Though state attorney Angela Corey claims “We do not prosecute by public pressure or by petition,” the fact that the state attorney’s office and the police chief originally declined to even arrest Zimmerman based on lack of probable cause shows otherwise. Harvard Law professor Alan Dershowitz claims that Corey’s decision to charge Zimmerman with second degree murder is “irresponsible and unethical” — probably a political move to get re-elected. This is worse than just a senseless death. It’s people capitalizing on a senseless death to further their racial agendas, to get re-elected, and to get on their soap-boxes about gun control and self-defense laws. Furthermore, they demand a senseless trial to senselessly waste tax dollars on something likely to result in the exact state of affairs before the media made this case their pet: George Zimmerman walking free and protesters flooding the streets.

4 thoughts on “Yoshihiro Hattori and Trayvon Martin

  1. “If Zimmerman is convicted, that will be a pretty strong indication that political pressure is more important than evidence, and that is hardly justice.”
    –or it might be a good indication that Florida finally put together a decent jury.


    1. I don’t see a strong legal case based on either precedent or the publicly available evidence. By “decent jury” it is clear you mean “jury that agrees with me.” That doesn’t quite sound like justice either. If you want to argue that there is a strong case against Zimmerman, I’d be happy to hear it.


  2. Let’s all be civilized. Teenager walking with skittles. Wannabe security with gun following. Wannabe security calls police, Police advise wannabe security cease following. Every place I go (I am a black man) not following a police order is against the law. But let’s continue and focus on two things. Both anti teenager conclusions. Teenager attacks wannabe security. Teenager shot dead. What was the teenagers motive? Wannabe claims unprovoked attack? Let’s just proclaim wannabe innocent and call that American justice. I hope this conclusion will satisfy all the wannabe supporters but I will tell you this. I don’t want to be in a place where wannabe toters of leathal force can walk around initiating threatening (following or chasing at best) contact. And then when the victim (I am just supposing he felt some what put upon by the wannabe who was at least following him and at best chasing. When caught and scuffle breaks out. Who is in the wrong. I know and you know who is in the wrong so lets just move on and call this America.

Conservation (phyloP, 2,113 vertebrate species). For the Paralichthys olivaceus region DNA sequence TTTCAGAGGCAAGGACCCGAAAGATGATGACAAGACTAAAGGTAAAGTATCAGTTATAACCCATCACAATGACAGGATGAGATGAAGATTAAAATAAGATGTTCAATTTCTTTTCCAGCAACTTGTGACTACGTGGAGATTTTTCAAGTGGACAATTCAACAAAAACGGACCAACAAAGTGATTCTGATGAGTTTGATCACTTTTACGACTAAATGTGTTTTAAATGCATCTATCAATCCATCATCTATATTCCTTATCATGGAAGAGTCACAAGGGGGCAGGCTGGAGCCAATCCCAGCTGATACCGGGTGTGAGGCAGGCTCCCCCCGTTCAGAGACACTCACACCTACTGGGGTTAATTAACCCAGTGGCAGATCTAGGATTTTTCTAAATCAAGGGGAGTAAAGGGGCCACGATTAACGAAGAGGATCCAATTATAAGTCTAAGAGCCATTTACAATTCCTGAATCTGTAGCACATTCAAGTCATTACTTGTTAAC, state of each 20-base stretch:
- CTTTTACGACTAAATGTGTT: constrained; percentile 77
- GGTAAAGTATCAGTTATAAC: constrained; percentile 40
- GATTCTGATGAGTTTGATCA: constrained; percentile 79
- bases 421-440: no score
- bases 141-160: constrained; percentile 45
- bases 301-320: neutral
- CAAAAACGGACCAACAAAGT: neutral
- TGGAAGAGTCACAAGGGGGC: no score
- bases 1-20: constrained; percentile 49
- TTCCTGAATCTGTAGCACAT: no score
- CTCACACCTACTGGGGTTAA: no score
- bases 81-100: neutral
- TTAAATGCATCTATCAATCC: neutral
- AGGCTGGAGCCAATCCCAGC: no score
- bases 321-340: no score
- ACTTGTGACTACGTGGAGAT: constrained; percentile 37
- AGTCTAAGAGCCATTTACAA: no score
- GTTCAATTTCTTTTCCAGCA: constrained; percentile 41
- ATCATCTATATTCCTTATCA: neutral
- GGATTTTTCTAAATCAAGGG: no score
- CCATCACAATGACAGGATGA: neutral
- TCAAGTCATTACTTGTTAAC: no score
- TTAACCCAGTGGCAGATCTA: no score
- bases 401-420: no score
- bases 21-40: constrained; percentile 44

1. Let’s be civilized. If Rodney Peairs was innocent, then George Zimmerman is at least as innocent. If Trayvon Martin was no threat, Yoshihiro Hattori was even less of a threat.

      Both boys died. If our justice system deems the more egregious case not a crime at all, then certainly the more justifiable case should not be considered a crime either.